Bray Wyatt would end up entering the 2015 Royal Rumble as the fifth entrant, but had one of the most memorable performances of anyone there. Although Roman Reigns would go on to win the match, it was Wyatt who would play the biggest spoiler of the evening. Wyatt eliminated a returning Daniel Bryan, who the crowd was 100% behind as soon as his music hit. After eliminating Bryan, Wyatt would last 47 minutes in the match before being dumped unceremoniously by Big Show and Kane. The next month, Wyatt would appear at the Fastlane PPV and call out the greatest character in WWE history, The Undertaker. It was finally time for Wyatt to step into the spotlight, and to do so he had to put down the guy that currently occupied the space he needed to be in. With the Undertaker losing to Brock Lesnar the year before, Bray Wyatt was the perfect person to come in and end Taker’s career. By doing that, Wyatt would finally have some legitimacy behind all those breathy promos, and he’d truly be “the new face of fear.”

Wyatt did a masterful job of building the feud between himself and The Undertaker. He came out night after night and spoke to the fans with a veracity and poignancy of a man on a serious mission. The biggest missing piece of the puzzle was the dead man himself, as fans were chomping at the bit to see Bray and Taker square off before their match at Mania. That wouldn’t happen though, and we had to wait until the actual match to see the two occupy the same space. This was it. Bray would finally get the chance to step up and begin his ascent to the top of the WWE mountain. Instead, Bray Wyatt jobbed out to the Undertaker, in a less than stellar match, and took a major shot to his legitimacy again.

Later in the year, Wyatt would go on to reform the Wyatt Family, this time adding a new member with the mammoth Braun Strowman. Even with the family reformed Wyatt still lacked the push from the brass, and once again spent an entire year (mostly) on the losing end of feuds. This cycle would continue all the way up until February of this year, where Wyatt would finally capture the WWE Title in an Elimination Chamber match. The WWE Universe celebrated his victory, and when he made his first appearance on SmackDown Live as the champ, he was lauded with “You deserve it” chants. The dream had finally been realized, Bray was champ, and he happened to be on the best show for good wrestlers. The honeymoon wouldn’t last long though, as Wyatt would go on to drop the title to Randy Orton at Wrestlemania. The last stake had effectively been driven into any remaining believability the Wyatt character had.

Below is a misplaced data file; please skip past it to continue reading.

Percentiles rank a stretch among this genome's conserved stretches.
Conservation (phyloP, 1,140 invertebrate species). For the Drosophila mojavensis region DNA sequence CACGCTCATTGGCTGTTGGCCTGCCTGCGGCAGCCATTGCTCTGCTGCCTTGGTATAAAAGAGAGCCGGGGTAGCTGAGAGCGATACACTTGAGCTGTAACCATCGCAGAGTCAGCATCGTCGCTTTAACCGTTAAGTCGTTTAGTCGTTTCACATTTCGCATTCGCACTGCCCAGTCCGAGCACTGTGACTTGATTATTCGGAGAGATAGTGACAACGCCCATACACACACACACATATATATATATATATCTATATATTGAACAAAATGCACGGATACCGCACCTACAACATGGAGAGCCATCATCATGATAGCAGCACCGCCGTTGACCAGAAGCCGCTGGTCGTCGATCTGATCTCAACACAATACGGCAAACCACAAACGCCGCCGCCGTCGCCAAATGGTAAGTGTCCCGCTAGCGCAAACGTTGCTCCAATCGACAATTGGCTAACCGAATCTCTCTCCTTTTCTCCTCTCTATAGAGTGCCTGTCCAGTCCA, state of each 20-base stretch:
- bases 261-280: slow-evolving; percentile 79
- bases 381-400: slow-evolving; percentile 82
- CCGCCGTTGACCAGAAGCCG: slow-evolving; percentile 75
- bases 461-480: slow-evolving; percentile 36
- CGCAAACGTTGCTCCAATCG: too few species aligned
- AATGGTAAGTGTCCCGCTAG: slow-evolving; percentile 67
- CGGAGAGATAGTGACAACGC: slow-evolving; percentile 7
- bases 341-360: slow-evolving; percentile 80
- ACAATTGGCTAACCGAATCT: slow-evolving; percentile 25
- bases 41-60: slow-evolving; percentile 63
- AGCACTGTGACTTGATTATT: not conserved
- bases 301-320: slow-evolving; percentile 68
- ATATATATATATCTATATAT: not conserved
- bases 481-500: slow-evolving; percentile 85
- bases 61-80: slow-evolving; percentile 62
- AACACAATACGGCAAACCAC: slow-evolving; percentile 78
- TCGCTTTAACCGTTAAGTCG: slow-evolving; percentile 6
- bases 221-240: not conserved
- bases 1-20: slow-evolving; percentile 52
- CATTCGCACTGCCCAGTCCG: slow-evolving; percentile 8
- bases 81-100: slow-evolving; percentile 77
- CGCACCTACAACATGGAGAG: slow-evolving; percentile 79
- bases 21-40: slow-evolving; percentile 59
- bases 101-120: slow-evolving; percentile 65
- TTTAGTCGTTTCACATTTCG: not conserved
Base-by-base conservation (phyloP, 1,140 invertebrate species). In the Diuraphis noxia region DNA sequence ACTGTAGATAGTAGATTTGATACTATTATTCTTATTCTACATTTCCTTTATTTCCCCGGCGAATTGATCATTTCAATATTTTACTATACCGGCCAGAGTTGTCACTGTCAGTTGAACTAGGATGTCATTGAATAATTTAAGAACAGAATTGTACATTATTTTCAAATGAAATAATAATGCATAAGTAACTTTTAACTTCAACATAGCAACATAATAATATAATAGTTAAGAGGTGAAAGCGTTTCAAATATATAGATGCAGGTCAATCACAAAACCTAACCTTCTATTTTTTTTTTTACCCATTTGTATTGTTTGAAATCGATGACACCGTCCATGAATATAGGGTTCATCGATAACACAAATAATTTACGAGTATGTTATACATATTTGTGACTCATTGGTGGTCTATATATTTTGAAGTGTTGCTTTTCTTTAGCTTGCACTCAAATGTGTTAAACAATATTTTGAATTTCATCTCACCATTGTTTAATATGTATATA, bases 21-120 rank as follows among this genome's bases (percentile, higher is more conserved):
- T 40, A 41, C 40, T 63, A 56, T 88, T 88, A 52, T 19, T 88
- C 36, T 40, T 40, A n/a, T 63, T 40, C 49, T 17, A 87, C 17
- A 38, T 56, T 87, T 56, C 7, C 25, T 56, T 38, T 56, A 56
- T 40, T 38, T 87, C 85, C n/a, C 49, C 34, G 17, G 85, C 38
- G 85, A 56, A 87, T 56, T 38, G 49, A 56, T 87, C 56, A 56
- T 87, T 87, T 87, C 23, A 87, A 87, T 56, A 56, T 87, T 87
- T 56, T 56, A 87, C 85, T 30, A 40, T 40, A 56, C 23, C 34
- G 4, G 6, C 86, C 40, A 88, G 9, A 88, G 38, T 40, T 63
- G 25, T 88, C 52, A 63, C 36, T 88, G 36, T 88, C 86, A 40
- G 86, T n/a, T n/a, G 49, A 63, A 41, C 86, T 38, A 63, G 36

So here we are, four years into Bray Wyatt’s main roster career, and outside of a short Tag Team and WWE Title run, Wyatt has done nothing of considerable relevance. His once powerful, passionate promos are now just long-winded ramblings. They have lost their luster, they lack meaning, they lack presence, and even worse yet, they lack legitimacy. In all actuality, Bray Wyatt had the potential to be the greatest WWE character since The Undertaker. Given the fact that he’s been consistently inconsistently booked, I fear Wyatt will never reach that level. Despite having the ability to have really good matches, and despite being great on the mic, and even despite having a great look (as far as his character), WWE still can’t seem to book him in a legitimate feud to make him into the star that he could be. And now, with the massive influx of talent from the indies, Bray Wyatt seems to be in a very precarious situation. If he doesn’t happen to win the 2018 Royal Rumble, or the Money In The Bank match, he may see his stock on the roster fall even further.